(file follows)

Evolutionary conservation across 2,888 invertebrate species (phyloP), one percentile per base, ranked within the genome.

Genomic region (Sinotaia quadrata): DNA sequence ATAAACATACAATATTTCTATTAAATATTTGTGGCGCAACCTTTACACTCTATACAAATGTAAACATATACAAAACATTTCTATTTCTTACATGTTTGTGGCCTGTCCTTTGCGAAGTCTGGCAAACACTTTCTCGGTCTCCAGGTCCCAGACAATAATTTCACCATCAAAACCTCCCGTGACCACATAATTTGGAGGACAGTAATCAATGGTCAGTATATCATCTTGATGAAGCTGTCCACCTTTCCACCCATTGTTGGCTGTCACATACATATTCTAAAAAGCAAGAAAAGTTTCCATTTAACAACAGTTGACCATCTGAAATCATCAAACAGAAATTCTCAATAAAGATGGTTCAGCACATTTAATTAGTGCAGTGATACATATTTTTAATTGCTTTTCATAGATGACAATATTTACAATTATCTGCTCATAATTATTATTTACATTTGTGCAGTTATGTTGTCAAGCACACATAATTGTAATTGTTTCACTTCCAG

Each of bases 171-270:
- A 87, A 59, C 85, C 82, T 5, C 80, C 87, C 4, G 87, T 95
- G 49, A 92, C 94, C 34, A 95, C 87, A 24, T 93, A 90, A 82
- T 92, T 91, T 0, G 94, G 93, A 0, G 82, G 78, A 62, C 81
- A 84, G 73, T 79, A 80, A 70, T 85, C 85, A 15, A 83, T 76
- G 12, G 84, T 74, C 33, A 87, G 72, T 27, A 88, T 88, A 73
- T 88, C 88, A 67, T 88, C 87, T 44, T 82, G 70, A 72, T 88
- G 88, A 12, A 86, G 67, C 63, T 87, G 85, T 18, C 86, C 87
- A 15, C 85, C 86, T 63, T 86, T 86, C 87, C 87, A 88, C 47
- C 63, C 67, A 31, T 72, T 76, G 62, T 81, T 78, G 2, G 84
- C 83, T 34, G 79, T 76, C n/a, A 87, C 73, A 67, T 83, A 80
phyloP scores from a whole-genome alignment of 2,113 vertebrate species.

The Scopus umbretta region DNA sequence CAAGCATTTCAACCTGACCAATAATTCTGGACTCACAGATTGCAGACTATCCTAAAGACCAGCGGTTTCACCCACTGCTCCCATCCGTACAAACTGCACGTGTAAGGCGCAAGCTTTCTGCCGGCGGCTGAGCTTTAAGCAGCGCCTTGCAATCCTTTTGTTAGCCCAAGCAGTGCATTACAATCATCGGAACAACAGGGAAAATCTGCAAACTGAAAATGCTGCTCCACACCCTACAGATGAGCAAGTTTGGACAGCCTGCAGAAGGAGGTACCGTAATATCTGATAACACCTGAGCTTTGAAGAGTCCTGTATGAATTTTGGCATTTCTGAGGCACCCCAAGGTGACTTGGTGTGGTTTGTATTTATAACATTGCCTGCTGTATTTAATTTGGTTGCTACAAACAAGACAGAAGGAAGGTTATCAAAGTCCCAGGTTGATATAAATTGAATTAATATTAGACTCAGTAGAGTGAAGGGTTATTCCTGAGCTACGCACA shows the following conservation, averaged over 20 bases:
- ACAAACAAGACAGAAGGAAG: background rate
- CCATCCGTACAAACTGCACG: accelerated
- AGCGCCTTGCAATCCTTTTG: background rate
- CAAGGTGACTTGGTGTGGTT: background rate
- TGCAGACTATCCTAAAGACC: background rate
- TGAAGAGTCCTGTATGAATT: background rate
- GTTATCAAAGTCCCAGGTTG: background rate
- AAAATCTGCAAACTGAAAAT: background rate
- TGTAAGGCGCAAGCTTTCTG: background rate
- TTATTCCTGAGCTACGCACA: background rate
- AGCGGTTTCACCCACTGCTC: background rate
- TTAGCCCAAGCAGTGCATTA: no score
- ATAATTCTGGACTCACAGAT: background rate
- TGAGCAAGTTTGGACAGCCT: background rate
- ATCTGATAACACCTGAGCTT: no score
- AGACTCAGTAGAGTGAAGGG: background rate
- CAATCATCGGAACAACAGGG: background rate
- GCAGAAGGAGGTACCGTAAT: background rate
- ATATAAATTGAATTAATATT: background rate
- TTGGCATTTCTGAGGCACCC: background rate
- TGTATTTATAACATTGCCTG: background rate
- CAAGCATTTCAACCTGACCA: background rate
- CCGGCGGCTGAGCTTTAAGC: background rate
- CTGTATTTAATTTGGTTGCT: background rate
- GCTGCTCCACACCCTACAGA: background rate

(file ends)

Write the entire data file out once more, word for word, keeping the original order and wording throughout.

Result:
Evolutionary conservation across 2,888 invertebrate species (phyloP), one percentile per base, ranked within the genome.

Genomic region (Sinotaia quadrata): DNA sequence ATAAACATACAATATTTCTATTAAATATTTGTGGCGCAACCTTTACACTCTATACAAATGTAAACATATACAAAACATTTCTATTTCTTACATGTTTGTGGCCTGTCCTTTGCGAAGTCTGGCAAACACTTTCTCGGTCTCCAGGTCCCAGACAATAATTTCACCATCAAAACCTCCCGTGACCACATAATTTGGAGGACAGTAATCAATGGTCAGTATATCATCTTGATGAAGCTGTCCACCTTTCCACCCATTGTTGGCTGTCACATACATATTCTAAAAAGCAAGAAAAGTTTCCATTTAACAACAGTTGACCATCTGAAATCATCAAACAGAAATTCTCAATAAAGATGGTTCAGCACATTTAATTAGTGCAGTGATACATATTTTTAATTGCTTTTCATAGATGACAATATTTACAATTATCTGCTCATAATTATTATTTACATTTGTGCAGTTATGTTGTCAAGCACACATAATTGTAATTGTTTCACTTCCAG

Each of bases 171-270:
- A 87, A 59, C 85, C 82, T 5, C 80, C 87, C 4, G 87, T 95
- G 49, A 92, C 94, C 34, A 95, C 87, A 24, T 93, A 90, A 82
- T 92, T 91, T 0, G 94, G 93, A 0, G 82, G 78, A 62, C 81
- A 84, G 73, T 79, A 80, A 70, T 85, C 85, A 15, A 83, T 76
- G 12, G 84, T 74, C 33, A 87, G 72, T 27, A 88, T 88, A 73
- T 88, C 88, A 67, T 88, C 87, T 44, T 82, G 70, A 72, T 88
- G 88, A 12, A 86, G 67, C 63, T 87, G 85, T 18, C 86, C 87
- A 15, C 85, C 86, T 63, T 86, T 86, C 87, C 87, A 88, C 47
- C 63, C 67, A 31, T 72, T 76, G 62, T 81, T 78, G 2, G 84
- C 83, T 34, G 79, T 76, C n/a, A 87, C 73, A 67, T 83, A 80
phyloP scores from a whole-genome alignment of 2,113 vertebrate species.

The Scopus umbretta region DNA sequence CAAGCATTTCAACCTGACCAATAATTCTGGACTCACAGATTGCAGACTATCCTAAAGACCAGCGGTTTCACCCACTGCTCCCATCCGTACAAACTGCACGTGTAAGGCGCAAGCTTTCTGCCGGCGGCTGAGCTTTAAGCAGCGCCTTGCAATCCTTTTGTTAGCCCAAGCAGTGCATTACAATCATCGGAACAACAGGGAAAATCTGCAAACTGAAAATGCTGCTCCACACCCTACAGATGAGCAAGTTTGGACAGCCTGCAGAAGGAGGTACCGTAATATCTGATAACACCTGAGCTTTGAAGAGTCCTGTATGAATTTTGGCATTTCTGAGGCACCCCAAGGTGACTTGGTGTGGTTTGTATTTATAACATTGCCTGCTGTATTTAATTTGGTTGCTACAAACAAGACAGAAGGAAGGTTATCAAAGTCCCAGGTTGATATAAATTGAATTAATATTAGACTCAGTAGAGTGAAGGGTTATTCCTGAGCTACGCACA shows the following conservation, averaged over 20 bases:
- ACAAACAAGACAGAAGGAAG: background rate
- CCATCCGTACAAACTGCACG: accelerated
- AGCGCCTTGCAATCCTTTTG: background rate
- CAAGGTGACTTGGTGTGGTT: background rate
- TGCAGACTATCCTAAAGACC: background rate
- TGAAGAGTCCTGTATGAATT: background rate
- GTTATCAAAGTCCCAGGTTG: background rate
- AAAATCTGCAAACTGAAAAT: background rate
- TGTAAGGCGCAAGCTTTCTG: background rate
- TTATTCCTGAGCTACGCACA: background rate
- AGCGGTTTCACCCACTGCTC: background rate
- TTAGCCCAAGCAGTGCATTA: no score
- ATAATTCTGGACTCACAGAT: background rate
- TGAGCAAGTTTGGACAGCCT: background rate
- ATCTGATAACACCTGAGCTT: no score
- AGACTCAGTAGAGTGAAGGG: background rate
- CAATCATCGGAACAACAGGG: background rate
- GCAGAAGGAGGTACCGTAAT: background rate
- ATATAAATTGAATTAATATT: background rate
- TTGGCATTTCTGAGGCACCC: background rate
- TGTATTTATAACATTGCCTG: background rate
- CAAGCATTTCAACCTGACCA: background rate
- CCGGCGGCTGAGCTTTAAGC: background rate
- CTGTATTTAATTTGGTTGCT: background rate
- GCTGCTCCACACCCTACAGA: background rate